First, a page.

KEYTRUDA may also be used for advanced NSCLC if you have tried chemotherapy that contains platinum and it did not work or is no longer working and your lung cancer tests positive for PD-L1 and if your tumor has an abnormal EGFR or ALK gene, you have received an EGFR or ALK inhibitor medicine that did not work or is no longer working.

It is not known if KEYTRUDA is safe and effective in children less than 18 years of age.

PD-L1 = programmed death ligand 1;
EGFR = epidermal growth factor receptor;
ALK = anaplastic lymphoma kinase.


Ask Your Health Care Team if KEYTRUDA® (pembrolizumab) Is Right for You

Ask your health care team if KEYTRUDA is right for you

Want more info about KEYTRUDA?

Sign up for regular updates 

Need help talking to
your doctor?

Download a doctor
discussion guide 

For more information or to sign up over the phone, call 85-KEYTRUDA (855-398-7832)(855-398-7832).

Important Risk Information About KEYTRUDA® (pembrolizumab)

KEYTRUDA is a medicine that may treat your lung cancer by working with your immune system. KEYTRUDA® (pembrolizumab) can cause your immune system to attack normal organs and tissues in many areas of your body and can affect the way they work. These problems can sometimes become serious or life-threatening and can lead to death.

Call or see your doctor right away if you develop any symptoms of the following problems or these symptoms get worse:

Lung problems (pneumonitis). Symptoms of pneumonitis may include shortness of breath, chest pain, or new or worse cough.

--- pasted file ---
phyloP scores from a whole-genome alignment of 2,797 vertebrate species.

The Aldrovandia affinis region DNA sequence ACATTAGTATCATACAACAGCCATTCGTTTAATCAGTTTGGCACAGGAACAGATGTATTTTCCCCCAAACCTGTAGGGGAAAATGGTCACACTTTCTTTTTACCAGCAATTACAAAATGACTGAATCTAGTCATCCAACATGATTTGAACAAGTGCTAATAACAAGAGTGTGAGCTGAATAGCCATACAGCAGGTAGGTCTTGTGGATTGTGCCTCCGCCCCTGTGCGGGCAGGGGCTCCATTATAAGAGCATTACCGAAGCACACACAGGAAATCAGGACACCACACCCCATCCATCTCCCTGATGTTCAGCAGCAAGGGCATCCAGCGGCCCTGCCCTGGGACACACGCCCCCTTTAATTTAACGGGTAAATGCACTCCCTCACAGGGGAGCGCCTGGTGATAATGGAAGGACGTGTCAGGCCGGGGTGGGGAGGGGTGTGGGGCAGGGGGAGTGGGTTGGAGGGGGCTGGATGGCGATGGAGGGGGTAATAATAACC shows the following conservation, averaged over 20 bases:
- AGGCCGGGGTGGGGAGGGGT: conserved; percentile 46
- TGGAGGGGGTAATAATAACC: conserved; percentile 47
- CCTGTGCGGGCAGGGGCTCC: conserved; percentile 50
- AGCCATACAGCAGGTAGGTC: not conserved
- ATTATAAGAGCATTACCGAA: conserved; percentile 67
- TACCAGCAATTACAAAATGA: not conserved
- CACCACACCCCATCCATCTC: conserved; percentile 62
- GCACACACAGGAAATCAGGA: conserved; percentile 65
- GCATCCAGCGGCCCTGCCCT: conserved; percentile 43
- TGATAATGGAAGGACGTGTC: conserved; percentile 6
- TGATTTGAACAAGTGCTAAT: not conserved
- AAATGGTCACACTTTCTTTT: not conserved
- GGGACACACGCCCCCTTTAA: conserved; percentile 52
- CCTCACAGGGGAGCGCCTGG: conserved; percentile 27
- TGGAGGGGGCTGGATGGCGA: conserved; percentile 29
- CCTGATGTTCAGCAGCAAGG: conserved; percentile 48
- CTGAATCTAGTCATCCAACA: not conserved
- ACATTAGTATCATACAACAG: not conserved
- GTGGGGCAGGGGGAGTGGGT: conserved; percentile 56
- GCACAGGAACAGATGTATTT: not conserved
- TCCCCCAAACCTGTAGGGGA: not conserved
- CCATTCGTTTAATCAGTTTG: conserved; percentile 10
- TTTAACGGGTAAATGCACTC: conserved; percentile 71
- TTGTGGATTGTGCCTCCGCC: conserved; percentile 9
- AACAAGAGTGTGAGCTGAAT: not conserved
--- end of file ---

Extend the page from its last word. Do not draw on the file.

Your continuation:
Intestinal problems (colitis) that can lead to tears or holes in your intestine. Signs and symptoms of colitis may include diarrhea or more bowel movements than usual; stools that are black, tarry, sticky, or have blood or mucus; or severe stomach-area (abdomen) pain or tenderness.

Liver problems (hepatitis). Signs and symptoms of hepatitis may include yellowing of your skin or the whites of your eyes, nausea or vomiting, pain on the right side of your stomach area (abdomen), dark urine, feeling less hungry than usual, or bleeding or bruising more easily than normal.

Hormone gland problems (especially the thyroid, pituitary, adrenal glands, and pancreas). Signs and symptoms that your hormone glands are not working properly may include rapid heartbeat, weight loss or weight gain, increased sweating, feeling more hungry or thirsty, urinating more often than usual, hair loss, feeling cold, constipation, your voice gets deeper, muscle aches, dizziness or fainting, or headaches that will not go away or unusual headache.